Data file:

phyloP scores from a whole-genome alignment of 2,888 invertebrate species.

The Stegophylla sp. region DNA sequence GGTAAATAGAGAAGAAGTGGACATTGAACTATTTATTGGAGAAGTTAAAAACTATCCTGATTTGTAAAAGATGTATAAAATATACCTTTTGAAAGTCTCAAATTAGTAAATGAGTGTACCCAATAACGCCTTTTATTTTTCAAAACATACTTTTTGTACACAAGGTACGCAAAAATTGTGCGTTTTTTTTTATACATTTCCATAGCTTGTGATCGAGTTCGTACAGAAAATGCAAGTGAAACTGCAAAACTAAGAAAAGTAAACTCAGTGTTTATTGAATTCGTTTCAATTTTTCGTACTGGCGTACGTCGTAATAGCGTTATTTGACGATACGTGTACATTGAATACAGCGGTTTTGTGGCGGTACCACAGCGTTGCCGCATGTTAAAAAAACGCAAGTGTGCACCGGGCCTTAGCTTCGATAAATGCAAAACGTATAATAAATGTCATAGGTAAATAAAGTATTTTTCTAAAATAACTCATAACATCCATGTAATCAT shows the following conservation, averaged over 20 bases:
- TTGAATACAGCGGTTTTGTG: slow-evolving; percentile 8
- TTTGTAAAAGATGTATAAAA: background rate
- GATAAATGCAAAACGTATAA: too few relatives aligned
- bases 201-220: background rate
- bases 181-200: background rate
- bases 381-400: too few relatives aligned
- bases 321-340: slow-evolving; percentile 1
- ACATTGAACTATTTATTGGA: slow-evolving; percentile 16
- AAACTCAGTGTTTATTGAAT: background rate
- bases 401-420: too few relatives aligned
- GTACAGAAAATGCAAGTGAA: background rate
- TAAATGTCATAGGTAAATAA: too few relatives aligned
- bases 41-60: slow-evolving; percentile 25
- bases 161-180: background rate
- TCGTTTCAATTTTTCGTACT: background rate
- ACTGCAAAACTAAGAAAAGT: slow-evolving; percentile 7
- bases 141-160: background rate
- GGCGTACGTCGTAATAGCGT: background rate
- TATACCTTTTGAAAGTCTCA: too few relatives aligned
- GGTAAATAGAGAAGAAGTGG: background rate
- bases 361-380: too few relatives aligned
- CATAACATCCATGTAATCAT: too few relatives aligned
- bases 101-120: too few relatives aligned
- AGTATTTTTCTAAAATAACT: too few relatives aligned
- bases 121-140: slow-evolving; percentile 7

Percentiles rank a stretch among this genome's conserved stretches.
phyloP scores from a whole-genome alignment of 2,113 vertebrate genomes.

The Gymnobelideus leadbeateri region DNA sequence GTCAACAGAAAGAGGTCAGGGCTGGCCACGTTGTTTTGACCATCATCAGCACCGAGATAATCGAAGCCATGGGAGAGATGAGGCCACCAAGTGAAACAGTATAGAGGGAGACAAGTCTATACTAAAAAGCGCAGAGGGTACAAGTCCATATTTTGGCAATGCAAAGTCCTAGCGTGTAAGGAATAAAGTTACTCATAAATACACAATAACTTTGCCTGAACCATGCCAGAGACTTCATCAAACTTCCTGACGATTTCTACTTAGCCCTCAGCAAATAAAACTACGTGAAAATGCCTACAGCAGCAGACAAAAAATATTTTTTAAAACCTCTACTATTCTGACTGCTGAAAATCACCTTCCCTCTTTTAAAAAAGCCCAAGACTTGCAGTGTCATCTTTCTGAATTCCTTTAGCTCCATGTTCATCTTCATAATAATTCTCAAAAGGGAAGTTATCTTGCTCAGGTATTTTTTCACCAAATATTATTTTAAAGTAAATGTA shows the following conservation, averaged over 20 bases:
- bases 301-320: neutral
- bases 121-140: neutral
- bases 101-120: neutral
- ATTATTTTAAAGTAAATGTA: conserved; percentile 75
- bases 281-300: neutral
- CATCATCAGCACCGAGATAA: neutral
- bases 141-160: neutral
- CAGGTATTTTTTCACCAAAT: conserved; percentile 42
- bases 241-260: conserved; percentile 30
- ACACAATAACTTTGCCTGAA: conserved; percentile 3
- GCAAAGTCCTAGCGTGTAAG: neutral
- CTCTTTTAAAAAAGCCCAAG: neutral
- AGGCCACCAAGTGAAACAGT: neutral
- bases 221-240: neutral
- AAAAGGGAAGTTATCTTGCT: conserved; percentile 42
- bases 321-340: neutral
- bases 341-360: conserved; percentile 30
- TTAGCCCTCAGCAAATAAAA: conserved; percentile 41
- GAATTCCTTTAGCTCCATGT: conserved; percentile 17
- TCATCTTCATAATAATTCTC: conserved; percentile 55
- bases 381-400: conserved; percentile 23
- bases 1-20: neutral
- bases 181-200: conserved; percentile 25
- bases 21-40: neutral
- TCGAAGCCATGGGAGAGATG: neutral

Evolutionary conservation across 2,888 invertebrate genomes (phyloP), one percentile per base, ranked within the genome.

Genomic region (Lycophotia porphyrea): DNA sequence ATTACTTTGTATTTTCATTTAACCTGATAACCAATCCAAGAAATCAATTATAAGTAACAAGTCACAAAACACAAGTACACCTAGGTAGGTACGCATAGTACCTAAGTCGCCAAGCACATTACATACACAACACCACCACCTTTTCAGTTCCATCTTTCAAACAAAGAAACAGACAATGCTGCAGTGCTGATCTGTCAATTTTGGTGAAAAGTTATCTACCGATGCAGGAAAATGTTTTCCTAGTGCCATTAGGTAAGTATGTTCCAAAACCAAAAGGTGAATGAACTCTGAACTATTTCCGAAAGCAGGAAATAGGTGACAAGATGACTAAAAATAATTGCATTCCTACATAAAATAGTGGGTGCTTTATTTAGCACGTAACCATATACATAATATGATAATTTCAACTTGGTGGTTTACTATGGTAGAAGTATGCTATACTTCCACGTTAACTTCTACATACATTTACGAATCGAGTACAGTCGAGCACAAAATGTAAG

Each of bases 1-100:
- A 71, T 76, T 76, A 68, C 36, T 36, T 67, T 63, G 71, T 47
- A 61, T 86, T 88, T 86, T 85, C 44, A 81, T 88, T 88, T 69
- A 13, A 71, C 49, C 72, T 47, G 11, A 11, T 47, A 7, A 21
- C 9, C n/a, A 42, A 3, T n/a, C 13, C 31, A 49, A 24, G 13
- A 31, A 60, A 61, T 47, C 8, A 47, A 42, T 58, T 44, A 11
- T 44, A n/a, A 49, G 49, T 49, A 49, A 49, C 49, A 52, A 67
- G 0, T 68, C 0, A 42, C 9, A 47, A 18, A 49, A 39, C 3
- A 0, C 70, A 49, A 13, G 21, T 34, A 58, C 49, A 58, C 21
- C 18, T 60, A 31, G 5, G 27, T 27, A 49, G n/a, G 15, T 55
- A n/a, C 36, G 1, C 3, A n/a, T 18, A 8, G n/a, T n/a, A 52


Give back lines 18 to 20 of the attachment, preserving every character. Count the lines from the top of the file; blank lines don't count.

- ACTGCAAAACTAAGAAAAGT: slow-evolving; percentile 7
- bases 141-160: background rate
- GGCGTACGTCGTAATAGCGT: background rate